April 13, 2023
Read time: 8 minutes
As a church leader, it can be easy to just focus on keeping up with the work of the ministry. There is always something to do, people to lead, and ways to continue advancing the gospel. But what if you paused, looked deeper into your ministry, and audited where you are? Jessica Bealer helps us do just that on this episode of Church Leadership Labs. With her 22 years of ministry experience, Jessica leads our conversation in sharing how to maintain a healthy volunteer culture, ways to communicate the need for volunteers, and how to go beyond just maintaining a safe and secure environment by being a proactive communicator.
When seeking out volunteers are you considering the needs of the people or just the needs of your ministry? That can be a challenging question for many. As a leader, you understand the need for volunteers to ensure that the operations of your ministry run smoothly but are you also considering how you are prioritizing a healthy volunteer culture? The lack of prioritizing healthy volunteer culture has become a common hindrance to many churches.
Healthy volunteer culture includes clarity, appreciation, accountability, empowerment, leadership development, challenge, and ownership. Those things will not happen unless you focus on them and you will not focus on them unless you prioritize them. Creating a healthy volunteer culture must be proactive and thoughtful. When we do this, we decrease burning out our faithful volunteers and add value to their development and leadership.
By working to create a healthy culture it will be easier to recruit, grow, and maintain your volunteers. They will be excited to serve and be poured into as they are pouring out for your ministry. Consider today how you can create a better environment and healthy culture for your volunteers.
When in a pinch for volunteers, it can seem that the most effective way to communicate your need is to communicate it as loudly and as broadly as possible. For a lot of church ministries, that looks like making stage announcements or posting on social media. As efficient as those channels can be, they can also lack the passion, purpose, and excitement you want to express when recruiting your volunteers.
Unfortunately, if you are only communicating when you are in desperate need, no one is going to want to be a part of your team. Try to communicate when you are seeing big wins in your ministry as well. Share with your congregation the stories of life changes that have happened, how volunteers are being celebrated and finding community, and ways that your ministry is making a difference for the church as a whole. By being strategic and thoughtful in how you are communicating your need for volunteers you will be able to help create a lens for others to understand your mission and see value in serving alongside your ministry.
One of the most positive changes that have happened post covid is that people are reverting to highly relational ministry. With mental health, isolation, and rejection on the increase, churches have been a place where many can find community, a place to belong, and feel known and accepted by others.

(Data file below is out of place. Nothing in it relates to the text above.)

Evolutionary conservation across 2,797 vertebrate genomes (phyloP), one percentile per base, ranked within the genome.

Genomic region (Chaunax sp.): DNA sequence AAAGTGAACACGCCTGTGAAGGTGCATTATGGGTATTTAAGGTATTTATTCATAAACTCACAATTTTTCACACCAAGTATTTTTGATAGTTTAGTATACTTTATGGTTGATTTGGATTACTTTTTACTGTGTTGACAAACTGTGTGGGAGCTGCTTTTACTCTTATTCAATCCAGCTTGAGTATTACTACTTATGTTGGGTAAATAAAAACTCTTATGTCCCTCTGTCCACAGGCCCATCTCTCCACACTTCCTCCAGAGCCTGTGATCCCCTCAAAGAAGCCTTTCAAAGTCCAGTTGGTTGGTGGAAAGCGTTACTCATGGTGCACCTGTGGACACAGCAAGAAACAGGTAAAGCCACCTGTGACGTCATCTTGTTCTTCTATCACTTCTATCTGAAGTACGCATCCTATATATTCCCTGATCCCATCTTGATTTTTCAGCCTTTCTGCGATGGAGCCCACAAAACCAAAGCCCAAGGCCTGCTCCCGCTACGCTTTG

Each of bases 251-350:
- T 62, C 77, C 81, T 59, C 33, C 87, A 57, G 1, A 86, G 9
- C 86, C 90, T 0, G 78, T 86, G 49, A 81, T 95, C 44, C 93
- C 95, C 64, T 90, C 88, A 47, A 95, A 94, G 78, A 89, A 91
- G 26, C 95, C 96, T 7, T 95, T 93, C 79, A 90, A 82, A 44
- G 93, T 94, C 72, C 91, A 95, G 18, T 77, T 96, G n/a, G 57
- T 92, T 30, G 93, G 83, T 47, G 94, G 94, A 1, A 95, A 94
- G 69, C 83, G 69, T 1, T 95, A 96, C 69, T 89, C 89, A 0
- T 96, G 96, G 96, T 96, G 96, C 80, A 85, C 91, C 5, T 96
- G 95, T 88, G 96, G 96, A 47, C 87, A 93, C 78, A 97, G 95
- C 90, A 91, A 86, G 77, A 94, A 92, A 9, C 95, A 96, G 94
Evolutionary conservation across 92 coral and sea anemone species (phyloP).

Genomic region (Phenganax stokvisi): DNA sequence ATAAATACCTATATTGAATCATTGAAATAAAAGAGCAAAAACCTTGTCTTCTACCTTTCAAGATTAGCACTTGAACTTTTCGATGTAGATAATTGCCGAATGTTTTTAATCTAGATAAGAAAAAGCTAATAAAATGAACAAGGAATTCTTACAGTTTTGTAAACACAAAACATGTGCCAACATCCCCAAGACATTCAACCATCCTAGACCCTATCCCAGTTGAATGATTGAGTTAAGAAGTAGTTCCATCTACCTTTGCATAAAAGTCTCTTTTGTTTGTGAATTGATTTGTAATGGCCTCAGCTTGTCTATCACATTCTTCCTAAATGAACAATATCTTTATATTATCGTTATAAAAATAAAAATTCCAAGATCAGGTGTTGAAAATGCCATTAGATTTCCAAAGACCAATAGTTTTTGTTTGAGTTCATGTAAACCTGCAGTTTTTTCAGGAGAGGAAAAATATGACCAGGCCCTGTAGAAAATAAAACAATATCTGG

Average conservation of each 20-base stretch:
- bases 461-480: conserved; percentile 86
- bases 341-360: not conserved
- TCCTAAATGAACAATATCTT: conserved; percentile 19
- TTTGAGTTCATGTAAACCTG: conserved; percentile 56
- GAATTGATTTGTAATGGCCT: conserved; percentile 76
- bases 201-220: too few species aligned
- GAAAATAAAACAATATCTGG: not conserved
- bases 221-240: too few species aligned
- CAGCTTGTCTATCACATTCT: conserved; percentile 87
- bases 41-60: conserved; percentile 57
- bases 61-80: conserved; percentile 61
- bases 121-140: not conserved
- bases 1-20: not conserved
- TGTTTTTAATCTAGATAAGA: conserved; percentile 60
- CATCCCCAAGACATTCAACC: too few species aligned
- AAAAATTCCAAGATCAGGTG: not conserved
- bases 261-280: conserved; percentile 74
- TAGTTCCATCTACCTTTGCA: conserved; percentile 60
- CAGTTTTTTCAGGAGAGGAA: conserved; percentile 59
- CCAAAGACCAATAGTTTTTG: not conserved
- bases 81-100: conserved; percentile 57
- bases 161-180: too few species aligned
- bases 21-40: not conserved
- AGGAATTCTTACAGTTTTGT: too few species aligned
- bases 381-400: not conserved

With this shift, we’ve also seen an opportunity arise for smaller churches to make a greater impact on their communities. No longer are people seeking a church that is trendy and cool, but they are seeking a place to belong and where others know them by name.
We’ve also seen that there is a unique value that a church of 200 can offer that a church of 2,000 can not. No longer do churches need to try to be something they are not, but they can find a security to be exactly who God has called them to be and serve their community right where they are. By focusing on relationships, community, and connecting with others, we have a growing opportunity for the local church to be the local church and serve those within their communities.
When trying to be proactive in securing a safe environment for the youngest in your church here are a few things to consider.
Having a safe and secure environment means something different than it did 30 years ago. By including your safety guidelines on your website, you will allow others to know the value and importance your church is placing on creating a safe and secure space. Here are a few things to include:
We understand the world we live in and what we need to be protected against. Help bring those visiting your church to ease by communicating clearly and providing specific details of how you are enhancing safety and security within your ministry.
When it comes to leading a ministry it can be overwhelming for those first-time leaders. If you are a new leader, here are a few pieces of wisdom.
One of the most important components of a healthy church is to have layered leadership within your church. This is crucial because it allows the responsibility of leading your church to be divided out and equally carried.
Even for a smaller church, there is no way for one or two staff members to be able to care for all the volunteers, families, and first-time guests within your church. By having lay leaders in positions of authority inside your church, you can provide touchpoints for your volunteers, families, and more.
This is a multiplication factor as well. When you can do this, it will continue to grow your leaders, volunteers, and attendees. Your leaders will feel ownership and purpose, your volunteers will feel cared for and equipped, and your attendees will feel seen and welcomed. As a church leader, having multiple layers of leadership in every area of your church will help you maintain a healthy church and a healthy culture.
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Book: Lead Small – Reggie Joiner
Podcast: The Carey Nieuwhof Leadership PodcastFavorite Technology: Evernote, Blinkist App